Date: Fri, 25 Feb 2005 15:08:46 -0500 From: "-S" <-s at adelphia.net> Subject: Pale malt in Germany Florian Hirschmann wrote ... > As I cannot get my hands on (British) pale ale malt here in Germany, In past decades lager malts were made from higher protein barley, and were less modified as compared to PA malts. PA malts were made from somewhat different barley varieties, crops were specifically selected for low protein content, these were malted till far more modified, then kilned at a higher temp to develop a *slightly* darker color. Because of the kilning PA malts had somewhat less enzymes (some like phytase are entirely missing). The reasons for the difference had to do with the fact that the traditional UK single temperature infusion mash offered few opportunities for acid rest, protein rest etc, as compared to a multi-step extensive decoction. The idea is that in the UK the maltster does more of the job and the masher does relatively less, and much faster. The differences in the modification level and protein levels are now (the past decade) insignificant. Continental Europe uses many Triumph(Trumf) barley crosses for barley malting. These barleys modify to PA type levels rapidly and evenly. The UK and Scotland still use a different selection of 'maritime' barley cultivars, but I suspect the main differences are disease resistance in the more humid Autumn climate. The kilning temperature still differs. Part of the reason for the selection of lower protein level and higher modification malts (everywhere) is economic. Decoction or any multistep mash is very expensive wrt energy, and the equipment usage cost difference between a 25-45 minute infusion versus a 5 hour abbreviated decoction is huge. IMO you want a dry roasted pils, not a Munich malt. You must remember that PA malt produces the most well attenuated beer styles; bone dry in some cases. Munich and crystal/caramel are the wrong direction I think. Pils malts have a color around 3 EBC, most PA malts run 5-8EBC [Munich is abt 22EBC]. You could just use a lager/pils malt and you can still make good English style ales. Real PA malt adds a toasted dry background note and to emulate this with additions you should try to add just a small amount of the lightest *roast* malt you can find. DWC used to make a fine "biscuit" malt at 65EBC and adding about 5% of this to the grist should match the color(darkness) as my first guess for flavor too. I also think you could make some PA colored malt from lager malt but judging the color is difficult. I would suggest you try spreading pils malt in a wide pan in a 100C to 110C oven for 45 minutes up to 1.5 hours (roughly). The color of PA malt is just slightly darker than pils malt. These can easily be distinguished when compared side-by-side, but not so easily identified separately. If it helps for color comparison Weyermann Vienna malt(Wiener Malz) is 6-9EBC and slightly darker than most PA malts. Groggy Greg says ..., >why can't you get them via mail order? The cheapest UPS rate for a sack from London to Munich is about 115Eur($152usd) which is pretty steep for a sack that would cost around $20usd at wholesale. You can ship the same sack from LA to NewYork(4 times farther) for under 40Eur. Now you know why mail_order/web_commerce is not the same in EUland. -S(teveA) Return to table of contents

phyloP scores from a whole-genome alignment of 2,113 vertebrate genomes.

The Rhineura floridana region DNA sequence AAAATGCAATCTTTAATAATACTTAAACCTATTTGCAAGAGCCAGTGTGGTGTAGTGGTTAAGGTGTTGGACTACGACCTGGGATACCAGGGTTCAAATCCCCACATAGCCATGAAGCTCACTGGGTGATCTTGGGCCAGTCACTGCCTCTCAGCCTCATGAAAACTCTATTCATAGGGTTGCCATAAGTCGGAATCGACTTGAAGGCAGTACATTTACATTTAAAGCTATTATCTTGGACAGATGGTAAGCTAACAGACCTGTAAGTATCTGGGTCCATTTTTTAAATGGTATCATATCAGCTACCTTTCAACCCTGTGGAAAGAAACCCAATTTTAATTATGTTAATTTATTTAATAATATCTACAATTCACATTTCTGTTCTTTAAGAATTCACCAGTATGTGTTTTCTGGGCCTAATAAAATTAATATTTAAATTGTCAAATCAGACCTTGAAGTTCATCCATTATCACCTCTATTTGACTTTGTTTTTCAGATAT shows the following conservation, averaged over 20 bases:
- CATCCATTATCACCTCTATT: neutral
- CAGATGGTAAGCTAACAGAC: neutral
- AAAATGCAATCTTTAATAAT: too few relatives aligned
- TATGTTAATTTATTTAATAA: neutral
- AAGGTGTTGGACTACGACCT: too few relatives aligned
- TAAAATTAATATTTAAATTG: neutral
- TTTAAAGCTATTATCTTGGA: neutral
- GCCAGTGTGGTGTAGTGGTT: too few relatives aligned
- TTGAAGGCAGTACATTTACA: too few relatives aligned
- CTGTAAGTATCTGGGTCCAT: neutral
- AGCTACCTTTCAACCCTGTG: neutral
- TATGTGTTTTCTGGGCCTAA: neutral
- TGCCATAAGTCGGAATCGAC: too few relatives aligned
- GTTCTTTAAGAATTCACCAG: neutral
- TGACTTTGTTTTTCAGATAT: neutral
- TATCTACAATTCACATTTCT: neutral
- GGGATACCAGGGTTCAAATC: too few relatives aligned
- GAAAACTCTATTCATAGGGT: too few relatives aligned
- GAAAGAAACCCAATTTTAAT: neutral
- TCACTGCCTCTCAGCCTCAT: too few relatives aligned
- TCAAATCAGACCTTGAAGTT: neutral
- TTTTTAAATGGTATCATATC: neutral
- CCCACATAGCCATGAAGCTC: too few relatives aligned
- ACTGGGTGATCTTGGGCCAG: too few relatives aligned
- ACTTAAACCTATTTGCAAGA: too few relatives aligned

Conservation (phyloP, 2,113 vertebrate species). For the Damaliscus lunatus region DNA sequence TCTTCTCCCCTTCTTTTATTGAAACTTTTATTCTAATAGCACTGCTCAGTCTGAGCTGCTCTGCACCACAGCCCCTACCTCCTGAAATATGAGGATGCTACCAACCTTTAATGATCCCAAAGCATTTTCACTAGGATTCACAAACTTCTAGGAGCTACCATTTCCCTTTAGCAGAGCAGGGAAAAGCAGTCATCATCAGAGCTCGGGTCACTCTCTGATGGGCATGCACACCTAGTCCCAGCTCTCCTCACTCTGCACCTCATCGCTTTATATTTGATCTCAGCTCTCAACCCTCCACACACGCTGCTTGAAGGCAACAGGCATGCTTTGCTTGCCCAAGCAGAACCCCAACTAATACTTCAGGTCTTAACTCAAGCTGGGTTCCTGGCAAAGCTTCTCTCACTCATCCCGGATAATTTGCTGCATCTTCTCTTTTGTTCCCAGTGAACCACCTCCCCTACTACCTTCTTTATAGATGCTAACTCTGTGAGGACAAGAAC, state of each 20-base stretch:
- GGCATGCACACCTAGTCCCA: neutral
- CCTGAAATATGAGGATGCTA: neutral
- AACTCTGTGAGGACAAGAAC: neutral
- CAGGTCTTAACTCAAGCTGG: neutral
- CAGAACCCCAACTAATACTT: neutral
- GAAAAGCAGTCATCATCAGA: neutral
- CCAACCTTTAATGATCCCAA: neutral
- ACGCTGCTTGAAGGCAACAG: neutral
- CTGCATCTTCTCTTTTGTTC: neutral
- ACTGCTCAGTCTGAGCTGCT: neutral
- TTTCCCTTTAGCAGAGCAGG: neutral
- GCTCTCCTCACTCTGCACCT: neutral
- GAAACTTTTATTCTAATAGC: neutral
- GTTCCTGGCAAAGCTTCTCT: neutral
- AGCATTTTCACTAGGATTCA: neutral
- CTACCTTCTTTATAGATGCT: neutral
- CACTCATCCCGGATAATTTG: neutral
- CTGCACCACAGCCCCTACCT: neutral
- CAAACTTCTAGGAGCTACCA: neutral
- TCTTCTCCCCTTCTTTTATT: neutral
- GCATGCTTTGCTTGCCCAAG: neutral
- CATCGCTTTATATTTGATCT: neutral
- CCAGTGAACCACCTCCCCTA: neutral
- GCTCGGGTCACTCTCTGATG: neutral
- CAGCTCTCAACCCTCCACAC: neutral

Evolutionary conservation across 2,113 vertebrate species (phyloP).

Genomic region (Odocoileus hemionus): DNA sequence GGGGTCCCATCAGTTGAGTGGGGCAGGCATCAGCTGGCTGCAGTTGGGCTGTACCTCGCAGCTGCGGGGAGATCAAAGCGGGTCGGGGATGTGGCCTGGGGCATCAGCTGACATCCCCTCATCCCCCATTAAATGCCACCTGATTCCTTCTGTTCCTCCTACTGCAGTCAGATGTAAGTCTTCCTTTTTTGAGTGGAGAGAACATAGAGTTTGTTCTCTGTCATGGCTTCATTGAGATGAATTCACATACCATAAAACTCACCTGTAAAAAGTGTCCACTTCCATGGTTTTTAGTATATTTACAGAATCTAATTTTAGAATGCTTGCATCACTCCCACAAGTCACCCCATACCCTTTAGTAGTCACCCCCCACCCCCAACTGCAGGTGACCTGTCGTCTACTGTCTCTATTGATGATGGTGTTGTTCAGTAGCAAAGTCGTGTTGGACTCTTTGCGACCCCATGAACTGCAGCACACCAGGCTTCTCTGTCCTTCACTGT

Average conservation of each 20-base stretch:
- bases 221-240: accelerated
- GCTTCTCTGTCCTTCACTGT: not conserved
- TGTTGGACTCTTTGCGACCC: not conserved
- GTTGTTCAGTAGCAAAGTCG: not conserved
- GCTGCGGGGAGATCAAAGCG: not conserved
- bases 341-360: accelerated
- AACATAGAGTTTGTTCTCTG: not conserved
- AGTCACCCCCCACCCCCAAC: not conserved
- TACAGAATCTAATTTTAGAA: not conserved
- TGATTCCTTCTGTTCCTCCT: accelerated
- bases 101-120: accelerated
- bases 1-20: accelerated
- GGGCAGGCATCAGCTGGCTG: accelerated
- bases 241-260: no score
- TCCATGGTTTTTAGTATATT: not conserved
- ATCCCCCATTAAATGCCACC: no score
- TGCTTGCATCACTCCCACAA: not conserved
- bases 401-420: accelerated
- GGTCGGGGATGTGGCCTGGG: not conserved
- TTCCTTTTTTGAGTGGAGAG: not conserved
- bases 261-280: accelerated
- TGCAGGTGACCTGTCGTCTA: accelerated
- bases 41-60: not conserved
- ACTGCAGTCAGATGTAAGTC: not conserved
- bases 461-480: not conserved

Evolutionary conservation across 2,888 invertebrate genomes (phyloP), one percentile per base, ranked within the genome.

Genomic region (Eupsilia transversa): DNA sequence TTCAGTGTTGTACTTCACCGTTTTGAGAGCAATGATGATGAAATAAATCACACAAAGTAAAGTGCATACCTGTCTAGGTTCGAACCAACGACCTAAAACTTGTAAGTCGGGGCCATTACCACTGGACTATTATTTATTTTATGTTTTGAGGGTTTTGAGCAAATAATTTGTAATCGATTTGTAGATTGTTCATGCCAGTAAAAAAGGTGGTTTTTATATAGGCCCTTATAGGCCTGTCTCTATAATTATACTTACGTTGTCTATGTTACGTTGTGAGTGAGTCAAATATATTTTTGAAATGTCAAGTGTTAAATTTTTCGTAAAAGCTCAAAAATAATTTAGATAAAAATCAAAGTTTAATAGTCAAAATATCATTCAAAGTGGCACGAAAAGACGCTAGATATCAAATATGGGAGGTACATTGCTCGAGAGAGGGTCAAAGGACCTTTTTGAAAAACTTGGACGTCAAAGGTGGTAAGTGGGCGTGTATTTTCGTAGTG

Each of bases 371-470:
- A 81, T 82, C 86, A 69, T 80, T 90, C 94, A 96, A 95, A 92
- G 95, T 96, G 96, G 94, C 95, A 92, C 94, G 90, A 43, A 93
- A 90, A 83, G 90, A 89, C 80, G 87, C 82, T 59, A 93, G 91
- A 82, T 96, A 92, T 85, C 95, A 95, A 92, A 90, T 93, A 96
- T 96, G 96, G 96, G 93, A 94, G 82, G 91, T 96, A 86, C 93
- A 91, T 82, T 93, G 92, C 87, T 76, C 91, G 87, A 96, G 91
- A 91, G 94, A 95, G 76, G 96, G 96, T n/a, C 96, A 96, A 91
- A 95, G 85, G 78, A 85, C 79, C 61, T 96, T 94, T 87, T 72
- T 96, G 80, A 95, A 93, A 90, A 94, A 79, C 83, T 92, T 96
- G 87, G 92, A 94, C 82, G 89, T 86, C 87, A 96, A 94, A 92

Date: Fri, 25 Feb 2005 14:14:21 -0800 (PST) From: Kent Fletcher <fletcherhomebrew at yahoo.com> Subject: Re: Help with Electric Systems Eric wants to make a Harry Potter brewery, with electric HLT and BK. Most water heater elements are either bolt-on or screw-in, and the majority of the screw-in have 1" NPSM threads. That is National Pipe Straight - Male. As opposed to the more familiar NPT taper threads. It can be quite difficult to make up a bulkead arrangement that will work because the normal pipe coupling has Taper threads. So, you either need to find a source for a National Pipe Straght coupling (sometimes called a Merchant coupling), or get some 1" Pipe Locknuts, which are available from McMaster-Carr at http://www.mcmaster.com Hope that helps, Kent Fletcher Return to table of contents